The rear sight is adjustable for elevation and windage. It is composed of a fixed plate and a movable piece, which is graduated for distance shooting. On this ladder is an aperture which is locked at a selected distance by a spring loaded mechanism. When this graduated ladder is collapsed, shooter can use a specially designed ghost ring for very short distance shooting.

Elevation adjustment is controlled by moving the movable piece using a click-adjustable screw.

Windage adjustment is obtained by pivoting the fixed plate around an axle that is located on its front first quarter. It is operated by an endless screw linked to a cog-wheel machined in front of the fix plate of the rear sight.

The bolt is a cylinder with extractor, two locking lugs, two grooves for the fork’s lugs, one ejector groove and one groove for the firing pin’s nut.

The cylinder is pierced and inside is located the firing pin composed of a spike, a spring and a nutted hammer.

The barrel is screwed into the receiver and has a gas port of 1.15 mm diameter located 9 cm behind the muzzle. The barrel rifle is 4 lands and grooves rotating clockwise.

The gas piston system is composed of two parts, one of which is permanently attached to the barrel and the other is detachable. The part integral to the barrel constains the piston and its guide rod on which is mounted the return spring and the transmission fork. This fork is articulated on its front part and contains two plates, each of which has a lug linked to the slide and that allow the piston to transfer its movement to the slide.

The piston runs in a tube permanently attached to the barrel, and contains a flat spring that is intended to facilitate disassembly of the bolt [or slide, maybe].

The part that is not attached to the barrel is composed of a guide tube with a kind of mouth piece on its front end that is exactly adjusted to the canon. Assembly is done with an assembly key consisting of a semi-cylinder which is hold on the nosecap and a groove on the barrel. The nosecap holds an articulated piece, a bayonet lug and the front sight.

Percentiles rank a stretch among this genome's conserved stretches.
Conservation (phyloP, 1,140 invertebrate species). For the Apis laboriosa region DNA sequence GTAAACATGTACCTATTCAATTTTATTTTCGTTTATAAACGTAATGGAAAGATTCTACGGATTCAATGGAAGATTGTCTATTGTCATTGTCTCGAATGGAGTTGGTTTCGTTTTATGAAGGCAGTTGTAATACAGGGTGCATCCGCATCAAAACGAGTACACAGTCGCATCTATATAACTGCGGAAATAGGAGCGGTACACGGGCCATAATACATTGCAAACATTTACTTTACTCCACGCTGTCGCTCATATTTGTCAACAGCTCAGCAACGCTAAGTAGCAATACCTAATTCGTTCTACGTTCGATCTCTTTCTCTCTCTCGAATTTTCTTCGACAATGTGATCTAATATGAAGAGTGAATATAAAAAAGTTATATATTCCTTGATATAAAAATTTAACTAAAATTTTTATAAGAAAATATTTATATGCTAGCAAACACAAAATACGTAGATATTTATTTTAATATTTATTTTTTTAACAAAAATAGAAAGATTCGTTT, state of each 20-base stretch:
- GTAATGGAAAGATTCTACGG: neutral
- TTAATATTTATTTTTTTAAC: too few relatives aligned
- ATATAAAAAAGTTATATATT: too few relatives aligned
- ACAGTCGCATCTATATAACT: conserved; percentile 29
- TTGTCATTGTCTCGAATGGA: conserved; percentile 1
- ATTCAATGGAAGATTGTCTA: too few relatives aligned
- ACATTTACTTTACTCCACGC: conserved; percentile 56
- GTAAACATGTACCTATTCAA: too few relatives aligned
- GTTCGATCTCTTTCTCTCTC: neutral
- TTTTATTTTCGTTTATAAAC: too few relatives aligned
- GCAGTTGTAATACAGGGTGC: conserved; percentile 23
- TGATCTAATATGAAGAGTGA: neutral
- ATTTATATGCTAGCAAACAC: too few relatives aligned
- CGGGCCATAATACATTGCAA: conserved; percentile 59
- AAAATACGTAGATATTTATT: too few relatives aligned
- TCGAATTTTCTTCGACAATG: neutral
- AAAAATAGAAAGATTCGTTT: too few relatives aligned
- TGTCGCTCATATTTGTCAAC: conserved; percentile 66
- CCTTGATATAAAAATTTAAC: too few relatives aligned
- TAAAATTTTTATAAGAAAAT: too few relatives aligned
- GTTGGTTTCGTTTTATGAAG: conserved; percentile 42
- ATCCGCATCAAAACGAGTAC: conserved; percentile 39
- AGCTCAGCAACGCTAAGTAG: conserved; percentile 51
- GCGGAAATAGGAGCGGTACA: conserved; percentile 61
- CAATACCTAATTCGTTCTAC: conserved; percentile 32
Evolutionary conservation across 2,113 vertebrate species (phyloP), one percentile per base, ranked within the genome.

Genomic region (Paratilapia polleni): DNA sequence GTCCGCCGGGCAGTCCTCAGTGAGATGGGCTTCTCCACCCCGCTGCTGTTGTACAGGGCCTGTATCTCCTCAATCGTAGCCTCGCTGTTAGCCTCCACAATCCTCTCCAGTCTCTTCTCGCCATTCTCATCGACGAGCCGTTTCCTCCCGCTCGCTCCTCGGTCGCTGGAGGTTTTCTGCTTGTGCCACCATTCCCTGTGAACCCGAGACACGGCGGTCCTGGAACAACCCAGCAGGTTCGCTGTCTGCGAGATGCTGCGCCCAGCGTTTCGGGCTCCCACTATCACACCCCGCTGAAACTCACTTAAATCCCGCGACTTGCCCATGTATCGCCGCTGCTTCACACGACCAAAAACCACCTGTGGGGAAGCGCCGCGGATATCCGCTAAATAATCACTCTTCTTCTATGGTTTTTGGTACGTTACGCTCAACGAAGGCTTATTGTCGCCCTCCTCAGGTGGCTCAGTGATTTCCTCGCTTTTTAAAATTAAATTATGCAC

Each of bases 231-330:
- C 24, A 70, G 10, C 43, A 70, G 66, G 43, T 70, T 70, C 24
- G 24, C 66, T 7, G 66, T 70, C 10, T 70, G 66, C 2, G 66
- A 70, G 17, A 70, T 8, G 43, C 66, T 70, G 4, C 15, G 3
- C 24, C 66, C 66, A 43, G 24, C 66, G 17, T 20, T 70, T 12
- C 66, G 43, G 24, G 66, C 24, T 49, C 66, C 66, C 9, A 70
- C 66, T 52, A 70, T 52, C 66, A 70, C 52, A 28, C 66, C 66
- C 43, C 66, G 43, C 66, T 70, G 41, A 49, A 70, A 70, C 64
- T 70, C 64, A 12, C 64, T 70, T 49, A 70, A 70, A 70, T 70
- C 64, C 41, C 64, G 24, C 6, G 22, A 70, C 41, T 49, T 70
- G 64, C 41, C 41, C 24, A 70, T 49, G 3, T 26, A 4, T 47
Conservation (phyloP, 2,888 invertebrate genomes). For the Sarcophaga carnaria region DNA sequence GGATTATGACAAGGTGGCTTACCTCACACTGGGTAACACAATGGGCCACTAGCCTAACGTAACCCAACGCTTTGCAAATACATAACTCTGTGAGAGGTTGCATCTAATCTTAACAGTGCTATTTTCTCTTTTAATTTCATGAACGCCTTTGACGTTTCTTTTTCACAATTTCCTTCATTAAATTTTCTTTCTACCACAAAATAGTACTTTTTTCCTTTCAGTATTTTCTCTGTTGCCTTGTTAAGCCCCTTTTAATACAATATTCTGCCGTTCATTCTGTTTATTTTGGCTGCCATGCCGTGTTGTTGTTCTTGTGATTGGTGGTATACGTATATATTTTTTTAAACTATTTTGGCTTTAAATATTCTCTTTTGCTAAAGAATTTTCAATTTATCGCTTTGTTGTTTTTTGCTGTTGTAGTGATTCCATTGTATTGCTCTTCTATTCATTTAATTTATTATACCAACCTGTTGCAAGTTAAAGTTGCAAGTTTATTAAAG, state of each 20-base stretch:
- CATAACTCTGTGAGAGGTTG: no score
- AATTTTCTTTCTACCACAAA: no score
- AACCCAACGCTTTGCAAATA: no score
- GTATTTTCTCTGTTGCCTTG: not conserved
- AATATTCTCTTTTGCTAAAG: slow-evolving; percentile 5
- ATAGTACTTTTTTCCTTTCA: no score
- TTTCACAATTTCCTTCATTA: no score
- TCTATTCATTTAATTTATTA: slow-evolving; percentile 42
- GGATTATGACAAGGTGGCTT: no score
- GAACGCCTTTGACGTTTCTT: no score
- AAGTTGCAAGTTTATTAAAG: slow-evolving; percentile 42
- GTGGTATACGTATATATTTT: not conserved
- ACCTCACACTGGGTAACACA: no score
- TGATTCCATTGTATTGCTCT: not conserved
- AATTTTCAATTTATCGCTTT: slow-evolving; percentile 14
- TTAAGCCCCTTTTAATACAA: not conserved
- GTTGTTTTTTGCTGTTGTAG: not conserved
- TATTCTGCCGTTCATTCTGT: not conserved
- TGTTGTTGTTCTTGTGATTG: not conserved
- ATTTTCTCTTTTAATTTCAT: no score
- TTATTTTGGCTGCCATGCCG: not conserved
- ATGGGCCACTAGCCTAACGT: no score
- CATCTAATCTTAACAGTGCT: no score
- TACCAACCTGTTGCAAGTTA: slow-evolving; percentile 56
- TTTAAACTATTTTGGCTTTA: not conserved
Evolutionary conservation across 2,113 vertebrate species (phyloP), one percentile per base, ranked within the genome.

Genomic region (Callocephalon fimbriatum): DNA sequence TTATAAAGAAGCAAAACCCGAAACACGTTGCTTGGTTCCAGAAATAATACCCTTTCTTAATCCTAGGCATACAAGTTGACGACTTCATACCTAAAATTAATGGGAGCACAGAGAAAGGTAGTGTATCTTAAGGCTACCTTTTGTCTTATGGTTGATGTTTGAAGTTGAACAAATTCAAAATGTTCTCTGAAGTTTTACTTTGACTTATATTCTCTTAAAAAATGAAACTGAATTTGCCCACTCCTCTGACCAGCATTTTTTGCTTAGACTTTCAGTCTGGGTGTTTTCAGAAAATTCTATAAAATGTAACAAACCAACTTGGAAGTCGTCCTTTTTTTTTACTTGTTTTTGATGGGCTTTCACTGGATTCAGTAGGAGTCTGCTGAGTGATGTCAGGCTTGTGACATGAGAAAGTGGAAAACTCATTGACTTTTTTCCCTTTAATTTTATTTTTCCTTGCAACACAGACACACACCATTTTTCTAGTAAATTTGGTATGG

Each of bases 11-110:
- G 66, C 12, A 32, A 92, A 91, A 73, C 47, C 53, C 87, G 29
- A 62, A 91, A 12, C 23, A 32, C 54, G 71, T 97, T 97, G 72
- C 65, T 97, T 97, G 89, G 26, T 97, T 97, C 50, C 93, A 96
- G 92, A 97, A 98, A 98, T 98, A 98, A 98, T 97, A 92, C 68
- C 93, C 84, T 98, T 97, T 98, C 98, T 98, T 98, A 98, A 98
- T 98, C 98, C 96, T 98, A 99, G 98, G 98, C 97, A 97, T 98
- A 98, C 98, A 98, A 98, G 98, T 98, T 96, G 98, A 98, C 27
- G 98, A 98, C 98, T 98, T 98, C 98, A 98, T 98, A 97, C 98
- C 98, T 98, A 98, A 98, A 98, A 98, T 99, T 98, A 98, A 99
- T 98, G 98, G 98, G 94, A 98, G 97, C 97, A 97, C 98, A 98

The upper part of the front sight is located in the center of a flat-conical piece defining the dangerous zone around the target.

The gas port is closed on the front face by a knob or “adjustment key”, which can be adjusted by a square part outside of the piece, this knob is pierced and had a diagonal groove. We can place the hole or the groove against the barrel. When the groove is against the barrel, the piston is linked to the gas port. When the hole is against the barrel, the piston is not linked to the gas port. In this case, the rifle is manually operated.

The firing and feeding mechanism is held in the receiver. The feeding mechanism, placed on the front part, is composed of a spring loaded elevator. It is locked by a plate and a lock and the elevator is composed of a plate with a hook on its rear part, a lever with a flat spring and a spiral spring activating the lever, leaning on the bottom plate.

The floorplate can be opened to unload the magazine. A display arm and graduations are placed on the right side of the receiver to show how many rounds are left in the magazine.

The firing mechanism, placed in the rear part of the receiver, is composed of a hammer worked by a spiral spring, a trigger with its coil spring, a sear with its two small coil springs, a bolt release lever, an ejector, a fire selector, and a security lever that can lock the trigger.